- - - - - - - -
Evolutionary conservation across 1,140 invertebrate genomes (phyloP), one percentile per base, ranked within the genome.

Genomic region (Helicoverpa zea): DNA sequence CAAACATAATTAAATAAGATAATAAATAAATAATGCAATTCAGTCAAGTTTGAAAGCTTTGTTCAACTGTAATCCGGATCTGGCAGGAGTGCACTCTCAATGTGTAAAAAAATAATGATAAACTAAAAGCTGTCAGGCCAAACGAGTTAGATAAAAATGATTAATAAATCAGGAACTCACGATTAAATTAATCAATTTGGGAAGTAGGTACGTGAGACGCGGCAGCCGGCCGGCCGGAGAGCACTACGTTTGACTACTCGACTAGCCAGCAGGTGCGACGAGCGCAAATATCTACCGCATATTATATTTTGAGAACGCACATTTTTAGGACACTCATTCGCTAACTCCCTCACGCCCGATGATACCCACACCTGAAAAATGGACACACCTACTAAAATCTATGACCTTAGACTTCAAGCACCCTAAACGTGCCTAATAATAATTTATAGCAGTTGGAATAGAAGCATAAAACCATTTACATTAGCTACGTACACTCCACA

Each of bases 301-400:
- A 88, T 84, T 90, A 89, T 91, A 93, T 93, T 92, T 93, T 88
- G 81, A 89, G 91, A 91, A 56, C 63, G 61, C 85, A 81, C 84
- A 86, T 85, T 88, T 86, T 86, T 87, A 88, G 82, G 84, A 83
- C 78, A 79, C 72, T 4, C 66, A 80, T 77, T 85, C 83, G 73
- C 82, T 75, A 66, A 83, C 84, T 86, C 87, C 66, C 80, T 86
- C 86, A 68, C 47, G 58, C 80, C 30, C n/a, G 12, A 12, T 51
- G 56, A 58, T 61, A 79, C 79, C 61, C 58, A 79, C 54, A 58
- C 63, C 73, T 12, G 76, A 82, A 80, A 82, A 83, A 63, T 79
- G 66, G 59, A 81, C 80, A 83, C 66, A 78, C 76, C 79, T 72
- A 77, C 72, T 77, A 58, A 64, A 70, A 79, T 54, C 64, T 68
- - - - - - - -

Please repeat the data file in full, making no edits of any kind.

Evolutionary conservation across 1,140 invertebrate genomes (phyloP), one percentile per base, ranked within the genome.

Genomic region (Helicoverpa zea): DNA sequence CAAACATAATTAAATAAGATAATAAATAAATAATGCAATTCAGTCAAGTTTGAAAGCTTTGTTCAACTGTAATCCGGATCTGGCAGGAGTGCACTCTCAATGTGTAAAAAAATAATGATAAACTAAAAGCTGTCAGGCCAAACGAGTTAGATAAAAATGATTAATAAATCAGGAACTCACGATTAAATTAATCAATTTGGGAAGTAGGTACGTGAGACGCGGCAGCCGGCCGGCCGGAGAGCACTACGTTTGACTACTCGACTAGCCAGCAGGTGCGACGAGCGCAAATATCTACCGCATATTATATTTTGAGAACGCACATTTTTAGGACACTCATTCGCTAACTCCCTCACGCCCGATGATACCCACACCTGAAAAATGGACACACCTACTAAAATCTATGACCTTAGACTTCAAGCACCCTAAACGTGCCTAATAATAATTTATAGCAGTTGGAATAGAAGCATAAAACCATTTACATTAGCTACGTACACTCCACA

Each of bases 301-400:
- A 88, T 84, T 90, A 89, T 91, A 93, T 93, T 92, T 93, T 88
- G 81, A 89, G 91, A 91, A 56, C 63, G 61, C 85, A 81, C 84
- A 86, T 85, T 88, T 86, T 86, T 87, A 88, G 82, G 84, A 83
- C 78, A 79, C 72, T 4, C 66, A 80, T 77, T 85, C 83, G 73
- C 82, T 75, A 66, A 83, C 84, T 86, C 87, C 66, C 80, T 86
- C 86, A 68, C 47, G 58, C 80, C 30, C n/a, G 12, A 12, T 51
- G 56, A 58, T 61, A 79, C 79, C 61, C 58, A 79, C 54, A 58
- C 63, C 73, T 12, G 76, A 82, A 80, A 82, A 83, A 63, T 79
- G 66, G 59, A 81, C 80, A 83, C 66, A 78, C 76, C 79, T 72
- A 77, C 72, T 77, A 58, A 64, A 70, A 79, T 54, C 64, T 68